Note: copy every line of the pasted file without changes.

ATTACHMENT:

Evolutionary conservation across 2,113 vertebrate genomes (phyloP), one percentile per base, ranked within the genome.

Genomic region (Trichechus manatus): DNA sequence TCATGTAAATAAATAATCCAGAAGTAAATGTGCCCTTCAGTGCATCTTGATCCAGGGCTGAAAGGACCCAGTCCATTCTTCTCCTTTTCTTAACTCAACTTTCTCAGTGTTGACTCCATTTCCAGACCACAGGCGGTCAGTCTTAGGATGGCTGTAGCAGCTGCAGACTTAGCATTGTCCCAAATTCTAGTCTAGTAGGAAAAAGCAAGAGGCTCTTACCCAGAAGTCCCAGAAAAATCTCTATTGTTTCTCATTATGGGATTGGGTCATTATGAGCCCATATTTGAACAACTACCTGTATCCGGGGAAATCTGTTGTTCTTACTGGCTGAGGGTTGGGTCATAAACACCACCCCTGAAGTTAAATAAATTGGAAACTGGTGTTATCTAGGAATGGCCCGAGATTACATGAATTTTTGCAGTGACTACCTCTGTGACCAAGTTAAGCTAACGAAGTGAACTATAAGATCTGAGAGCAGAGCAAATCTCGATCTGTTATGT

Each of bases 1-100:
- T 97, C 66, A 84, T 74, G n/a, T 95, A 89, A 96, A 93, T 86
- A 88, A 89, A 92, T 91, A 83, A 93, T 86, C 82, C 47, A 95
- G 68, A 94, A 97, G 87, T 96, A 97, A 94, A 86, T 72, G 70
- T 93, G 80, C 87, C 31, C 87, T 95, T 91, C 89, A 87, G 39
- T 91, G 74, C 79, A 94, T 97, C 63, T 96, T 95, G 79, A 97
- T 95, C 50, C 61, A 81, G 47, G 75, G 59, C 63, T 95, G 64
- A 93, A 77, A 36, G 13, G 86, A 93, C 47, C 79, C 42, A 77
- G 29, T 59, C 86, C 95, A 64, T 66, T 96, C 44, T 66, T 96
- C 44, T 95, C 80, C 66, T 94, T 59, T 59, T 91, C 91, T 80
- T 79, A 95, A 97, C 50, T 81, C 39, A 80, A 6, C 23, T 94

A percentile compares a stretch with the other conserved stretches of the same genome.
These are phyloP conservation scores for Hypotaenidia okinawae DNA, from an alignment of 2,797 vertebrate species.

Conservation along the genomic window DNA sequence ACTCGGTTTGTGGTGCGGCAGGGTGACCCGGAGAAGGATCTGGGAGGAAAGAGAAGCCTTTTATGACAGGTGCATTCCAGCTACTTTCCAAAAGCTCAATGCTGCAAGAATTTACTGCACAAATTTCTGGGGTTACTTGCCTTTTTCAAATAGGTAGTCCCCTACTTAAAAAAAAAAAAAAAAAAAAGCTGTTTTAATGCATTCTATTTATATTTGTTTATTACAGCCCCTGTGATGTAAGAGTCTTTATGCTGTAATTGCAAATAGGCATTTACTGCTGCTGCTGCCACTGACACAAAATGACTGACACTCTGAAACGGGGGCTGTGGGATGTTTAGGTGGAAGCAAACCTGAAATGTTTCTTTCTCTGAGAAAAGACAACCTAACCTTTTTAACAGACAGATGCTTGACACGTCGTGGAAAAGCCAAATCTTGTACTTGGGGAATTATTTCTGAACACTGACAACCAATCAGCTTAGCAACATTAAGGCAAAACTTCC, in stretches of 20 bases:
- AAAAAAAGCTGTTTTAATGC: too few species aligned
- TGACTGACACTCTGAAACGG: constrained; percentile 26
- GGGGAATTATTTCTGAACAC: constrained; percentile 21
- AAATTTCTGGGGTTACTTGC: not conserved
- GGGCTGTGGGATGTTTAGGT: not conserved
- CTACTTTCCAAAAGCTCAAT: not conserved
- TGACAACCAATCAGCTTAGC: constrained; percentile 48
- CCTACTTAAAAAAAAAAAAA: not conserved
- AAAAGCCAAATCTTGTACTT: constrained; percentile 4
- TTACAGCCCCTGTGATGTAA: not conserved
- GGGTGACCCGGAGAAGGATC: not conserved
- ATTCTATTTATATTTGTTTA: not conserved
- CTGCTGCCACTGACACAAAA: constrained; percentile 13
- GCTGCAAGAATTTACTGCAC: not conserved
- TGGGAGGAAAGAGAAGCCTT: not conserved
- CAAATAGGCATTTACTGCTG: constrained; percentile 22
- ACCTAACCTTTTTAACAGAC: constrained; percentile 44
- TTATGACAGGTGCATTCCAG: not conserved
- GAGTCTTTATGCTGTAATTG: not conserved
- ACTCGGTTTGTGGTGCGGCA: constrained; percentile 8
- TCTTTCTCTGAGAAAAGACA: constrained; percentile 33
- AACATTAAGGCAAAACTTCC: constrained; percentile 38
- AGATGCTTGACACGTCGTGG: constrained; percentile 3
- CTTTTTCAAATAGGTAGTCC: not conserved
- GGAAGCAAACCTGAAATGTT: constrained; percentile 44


Evolutionary conservation across 2,113 vertebrate genomes (phyloP), one percentile per base, ranked within the genome.

Genomic region (Trichechus manatus): DNA sequence TCATGTAAATAAATAATCCAGAAGTAAATGTGCCCTTCAGTGCATCTTGATCCAGGGCTGAAAGGACCCAGTCCATTCTTCTCCTTTTCTTAACTCAACTTTCTCAGTGTTGACTCCATTTCCAGACCACAGGCGGTCAGTCTTAGGATGGCTGTAGCAGCTGCAGACTTAGCATTGTCCCAAATTCTAGTCTAGTAGGAAAAAGCAAGAGGCTCTTACCCAGAAGTCCCAGAAAAATCTCTATTGTTTCTCATTATGGGATTGGGTCATTATGAGCCCATATTTGAACAACTACCTGTATCCGGGGAAATCTGTTGTTCTTACTGGCTGAGGGTTGGGTCATAAACACCACCCCTGAAGTTAAATAAATTGGAAACTGGTGTTATCTAGGAATGGCCCGAGATTACATGAATTTTTGCAGTGACTACCTCTGTGACCAAGTTAAGCTAACGAAGTGAACTATAAGATCTGAGAGCAGAGCAAATCTCGATCTGTTATGT

Each of bases 1-100:
- T 97, C 66, A 84, T 74, G n/a, T 95, A 89, A 96, A 93, T 86
- A 88, A 89, A 92, T 91, A 83, A 93, T 86, C 82, C 47, A 95
- G 68, A 94, A 97, G 87, T 96, A 97, A 94, A 86, T 72, G 70
- T 93, G 80, C 87, C 31, C 87, T 95, T 91, C 89, A 87, G 39
- T 91, G 74, C 79, A 94, T 97, C 63, T 96, T 95, G 79, A 97
- T 95, C 50, C 61, A 81, G 47, G 75, G 59, C 63, T 95, G 64
- A 93, A 77, A 36, G 13, G 86, A 93, C 47, C 79, C 42, A 77
- G 29, T 59, C 86, C 95, A 64, T 66, T 96, C 44, T 66, T 96
- C 44, T 95, C 80, C 66, T 94, T 59, T 59, T 91, C 91, T 80
- T 79, A 95, A 97, C 50, T 81, C 39, A 80, A 6, C 23, T 94

A percentile compares a stretch with the other conserved stretches of the same genome.
These are phyloP conservation scores for Hypotaenidia okinawae DNA, from an alignment of 2,797 vertebrate species.

Conservation along the genomic window DNA sequence ACTCGGTTTGTGGTGCGGCAGGGTGACCCGGAGAAGGATCTGGGAGGAAAGAGAAGCCTTTTATGACAGGTGCATTCCAGCTACTTTCCAAAAGCTCAATGCTGCAAGAATTTACTGCACAAATTTCTGGGGTTACTTGCCTTTTTCAAATAGGTAGTCCCCTACTTAAAAAAAAAAAAAAAAAAAAGCTGTTTTAATGCATTCTATTTATATTTGTTTATTACAGCCCCTGTGATGTAAGAGTCTTTATGCTGTAATTGCAAATAGGCATTTACTGCTGCTGCTGCCACTGACACAAAATGACTGACACTCTGAAACGGGGGCTGTGGGATGTTTAGGTGGAAGCAAACCTGAAATGTTTCTTTCTCTGAGAAAAGACAACCTAACCTTTTTAACAGACAGATGCTTGACACGTCGTGGAAAAGCCAAATCTTGTACTTGGGGAATTATTTCTGAACACTGACAACCAATCAGCTTAGCAACATTAAGGCAAAACTTCC, in stretches of 20 bases:
- AAAAAAAGCTGTTTTAATGC: too few species aligned
- TGACTGACACTCTGAAACGG: constrained; percentile 26
- GGGGAATTATTTCTGAACAC: constrained; percentile 21
- AAATTTCTGGGGTTACTTGC: not conserved
- GGGCTGTGGGATGTTTAGGT: not conserved
- CTACTTTCCAAAAGCTCAAT: not conserved
- TGACAACCAATCAGCTTAGC: constrained; percentile 48
- CCTACTTAAAAAAAAAAAAA: not conserved
- AAAAGCCAAATCTTGTACTT: constrained; percentile 4
- TTACAGCCCCTGTGATGTAA: not conserved
- GGGTGACCCGGAGAAGGATC: not conserved
- ATTCTATTTATATTTGTTTA: not conserved
- CTGCTGCCACTGACACAAAA: constrained; percentile 13
- GCTGCAAGAATTTACTGCAC: not conserved
- TGGGAGGAAAGAGAAGCCTT: not conserved
- CAAATAGGCATTTACTGCTG: constrained; percentile 22
- ACCTAACCTTTTTAACAGAC: constrained; percentile 44
- TTATGACAGGTGCATTCCAG: not conserved
- GAGTCTTTATGCTGTAATTG: not conserved
- ACTCGGTTTGTGGTGCGGCA: constrained; percentile 8
- TCTTTCTCTGAGAAAAGACA: constrained; percentile 33
- AACATTAAGGCAAAACTTCC: constrained; percentile 38
- AGATGCTTGACACGTCGTGG: constrained; percentile 3
- CTTTTTCAAATAGGTAGTCC: not conserved
- GGAAGCAAACCTGAAATGTT: constrained; percentile 44